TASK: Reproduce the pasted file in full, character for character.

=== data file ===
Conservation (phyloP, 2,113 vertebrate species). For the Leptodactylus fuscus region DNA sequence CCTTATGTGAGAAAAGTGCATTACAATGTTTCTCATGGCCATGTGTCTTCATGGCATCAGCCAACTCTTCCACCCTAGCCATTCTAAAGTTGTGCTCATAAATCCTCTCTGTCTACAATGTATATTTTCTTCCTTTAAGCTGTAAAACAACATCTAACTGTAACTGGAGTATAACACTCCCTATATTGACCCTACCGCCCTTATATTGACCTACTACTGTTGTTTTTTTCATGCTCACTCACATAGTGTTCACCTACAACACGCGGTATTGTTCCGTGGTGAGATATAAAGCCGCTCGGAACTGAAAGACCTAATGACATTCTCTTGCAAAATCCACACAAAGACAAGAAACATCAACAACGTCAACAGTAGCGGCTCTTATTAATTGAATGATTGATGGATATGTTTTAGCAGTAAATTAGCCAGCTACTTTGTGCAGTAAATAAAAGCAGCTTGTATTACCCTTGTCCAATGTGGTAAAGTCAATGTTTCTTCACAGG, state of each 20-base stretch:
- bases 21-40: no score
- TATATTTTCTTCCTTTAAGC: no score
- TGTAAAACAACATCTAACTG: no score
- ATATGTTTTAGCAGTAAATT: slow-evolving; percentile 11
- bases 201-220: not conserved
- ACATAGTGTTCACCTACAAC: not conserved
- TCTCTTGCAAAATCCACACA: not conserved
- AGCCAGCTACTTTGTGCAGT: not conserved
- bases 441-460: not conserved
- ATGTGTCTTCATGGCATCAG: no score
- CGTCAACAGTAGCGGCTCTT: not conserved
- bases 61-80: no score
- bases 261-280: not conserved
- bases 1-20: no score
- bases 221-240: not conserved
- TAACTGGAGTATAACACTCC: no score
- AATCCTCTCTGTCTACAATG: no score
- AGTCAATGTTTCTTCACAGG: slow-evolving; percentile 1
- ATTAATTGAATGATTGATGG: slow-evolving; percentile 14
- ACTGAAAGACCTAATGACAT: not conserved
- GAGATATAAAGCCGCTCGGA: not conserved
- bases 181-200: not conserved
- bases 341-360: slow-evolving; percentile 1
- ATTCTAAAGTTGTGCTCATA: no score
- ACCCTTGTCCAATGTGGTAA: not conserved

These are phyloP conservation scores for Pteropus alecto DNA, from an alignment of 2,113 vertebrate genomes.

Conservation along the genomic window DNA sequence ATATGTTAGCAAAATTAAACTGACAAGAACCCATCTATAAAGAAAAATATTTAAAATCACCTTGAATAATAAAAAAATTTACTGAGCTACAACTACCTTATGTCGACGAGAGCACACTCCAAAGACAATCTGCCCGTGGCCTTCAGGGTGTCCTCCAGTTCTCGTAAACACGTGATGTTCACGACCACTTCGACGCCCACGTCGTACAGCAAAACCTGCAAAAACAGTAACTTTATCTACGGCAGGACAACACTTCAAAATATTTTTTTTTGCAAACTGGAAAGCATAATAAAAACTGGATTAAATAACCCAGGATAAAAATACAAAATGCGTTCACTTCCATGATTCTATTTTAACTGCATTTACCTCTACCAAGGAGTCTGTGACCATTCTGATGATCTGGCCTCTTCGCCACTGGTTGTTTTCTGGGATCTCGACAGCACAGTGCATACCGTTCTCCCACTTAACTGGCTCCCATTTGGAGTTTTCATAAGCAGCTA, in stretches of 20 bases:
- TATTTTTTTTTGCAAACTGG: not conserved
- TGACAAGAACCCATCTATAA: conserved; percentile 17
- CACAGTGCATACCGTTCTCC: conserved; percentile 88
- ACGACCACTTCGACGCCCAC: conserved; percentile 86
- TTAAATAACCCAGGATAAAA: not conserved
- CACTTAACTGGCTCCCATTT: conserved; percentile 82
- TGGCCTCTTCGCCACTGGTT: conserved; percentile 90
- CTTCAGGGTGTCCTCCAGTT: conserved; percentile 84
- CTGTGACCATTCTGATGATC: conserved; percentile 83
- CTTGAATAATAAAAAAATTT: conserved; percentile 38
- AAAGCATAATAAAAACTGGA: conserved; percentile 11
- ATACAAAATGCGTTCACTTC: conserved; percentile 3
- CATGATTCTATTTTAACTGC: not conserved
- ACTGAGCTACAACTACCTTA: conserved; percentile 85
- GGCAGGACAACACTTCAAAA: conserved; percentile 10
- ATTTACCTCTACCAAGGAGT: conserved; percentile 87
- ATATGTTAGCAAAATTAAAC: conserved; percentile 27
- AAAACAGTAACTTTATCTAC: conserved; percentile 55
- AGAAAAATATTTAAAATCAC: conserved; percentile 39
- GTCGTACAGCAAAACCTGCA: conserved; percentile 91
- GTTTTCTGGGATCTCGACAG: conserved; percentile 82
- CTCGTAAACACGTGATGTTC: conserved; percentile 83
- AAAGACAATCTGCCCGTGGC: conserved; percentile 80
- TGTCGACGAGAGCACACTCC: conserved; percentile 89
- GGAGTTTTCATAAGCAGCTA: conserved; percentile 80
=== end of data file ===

Conservation (phyloP, 2,113 vertebrate species). For the Leptodactylus fuscus region DNA sequence CCTTATGTGAGAAAAGTGCATTACAATGTTTCTCATGGCCATGTGTCTTCATGGCATCAGCCAACTCTTCCACCCTAGCCATTCTAAAGTTGTGCTCATAAATCCTCTCTGTCTACAATGTATATTTTCTTCCTTTAAGCTGTAAAACAACATCTAACTGTAACTGGAGTATAACACTCCCTATATTGACCCTACCGCCCTTATATTGACCTACTACTGTTGTTTTTTTCATGCTCACTCACATAGTGTTCACCTACAACACGCGGTATTGTTCCGTGGTGAGATATAAAGCCGCTCGGAACTGAAAGACCTAATGACATTCTCTTGCAAAATCCACACAAAGACAAGAAACATCAACAACGTCAACAGTAGCGGCTCTTATTAATTGAATGATTGATGGATATGTTTTAGCAGTAAATTAGCCAGCTACTTTGTGCAGTAAATAAAAGCAGCTTGTATTACCCTTGTCCAATGTGGTAAAGTCAATGTTTCTTCACAGG, state of each 20-base stretch:
- bases 21-40: no score
- TATATTTTCTTCCTTTAAGC: no score
- TGTAAAACAACATCTAACTG: no score
- ATATGTTTTAGCAGTAAATT: slow-evolving; percentile 11
- bases 201-220: not conserved
- ACATAGTGTTCACCTACAAC: not conserved
- TCTCTTGCAAAATCCACACA: not conserved
- AGCCAGCTACTTTGTGCAGT: not conserved
- bases 441-460: not conserved
- ATGTGTCTTCATGGCATCAG: no score
- CGTCAACAGTAGCGGCTCTT: not conserved
- bases 61-80: no score
- bases 261-280: not conserved
- bases 1-20: no score
- bases 221-240: not conserved
- TAACTGGAGTATAACACTCC: no score
- AATCCTCTCTGTCTACAATG: no score
- AGTCAATGTTTCTTCACAGG: slow-evolving; percentile 1
- ATTAATTGAATGATTGATGG: slow-evolving; percentile 14
- ACTGAAAGACCTAATGACAT: not conserved
- GAGATATAAAGCCGCTCGGA: not conserved
- bases 181-200: not conserved
- bases 341-360: slow-evolving; percentile 1
- ATTCTAAAGTTGTGCTCATA: no score
- ACCCTTGTCCAATGTGGTAA: not conserved

These are phyloP conservation scores for Pteropus alecto DNA, from an alignment of 2,113 vertebrate genomes.

Conservation along the genomic window DNA sequence ATATGTTAGCAAAATTAAACTGACAAGAACCCATCTATAAAGAAAAATATTTAAAATCACCTTGAATAATAAAAAAATTTACTGAGCTACAACTACCTTATGTCGACGAGAGCACACTCCAAAGACAATCTGCCCGTGGCCTTCAGGGTGTCCTCCAGTTCTCGTAAACACGTGATGTTCACGACCACTTCGACGCCCACGTCGTACAGCAAAACCTGCAAAAACAGTAACTTTATCTACGGCAGGACAACACTTCAAAATATTTTTTTTTGCAAACTGGAAAGCATAATAAAAACTGGATTAAATAACCCAGGATAAAAATACAAAATGCGTTCACTTCCATGATTCTATTTTAACTGCATTTACCTCTACCAAGGAGTCTGTGACCATTCTGATGATCTGGCCTCTTCGCCACTGGTTGTTTTCTGGGATCTCGACAGCACAGTGCATACCGTTCTCCCACTTAACTGGCTCCCATTTGGAGTTTTCATAAGCAGCTA, in stretches of 20 bases:
- TATTTTTTTTTGCAAACTGG: not conserved
- TGACAAGAACCCATCTATAA: conserved; percentile 17
- CACAGTGCATACCGTTCTCC: conserved; percentile 88
- ACGACCACTTCGACGCCCAC: conserved; percentile 86
- TTAAATAACCCAGGATAAAA: not conserved
- CACTTAACTGGCTCCCATTT: conserved; percentile 82
- TGGCCTCTTCGCCACTGGTT: conserved; percentile 90
- CTTCAGGGTGTCCTCCAGTT: conserved; percentile 84
- CTGTGACCATTCTGATGATC: conserved; percentile 83
- CTTGAATAATAAAAAAATTT: conserved; percentile 38
- AAAGCATAATAAAAACTGGA: conserved; percentile 11
- ATACAAAATGCGTTCACTTC: conserved; percentile 3
- CATGATTCTATTTTAACTGC: not conserved
- ACTGAGCTACAACTACCTTA: conserved; percentile 85
- GGCAGGACAACACTTCAAAA: conserved; percentile 10
- ATTTACCTCTACCAAGGAGT: conserved; percentile 87
- ATATGTTAGCAAAATTAAAC: conserved; percentile 27
- AAAACAGTAACTTTATCTAC: conserved; percentile 55
- AGAAAAATATTTAAAATCAC: conserved; percentile 39
- GTCGTACAGCAAAACCTGCA: conserved; percentile 91
- GTTTTCTGGGATCTCGACAG: conserved; percentile 82
- CTCGTAAACACGTGATGTTC: conserved; percentile 83
- AAAGACAATCTGCCCGTGGC: conserved; percentile 80
- TGTCGACGAGAGCACACTCC: conserved; percentile 89
- GGAGTTTTCATAAGCAGCTA: conserved; percentile 80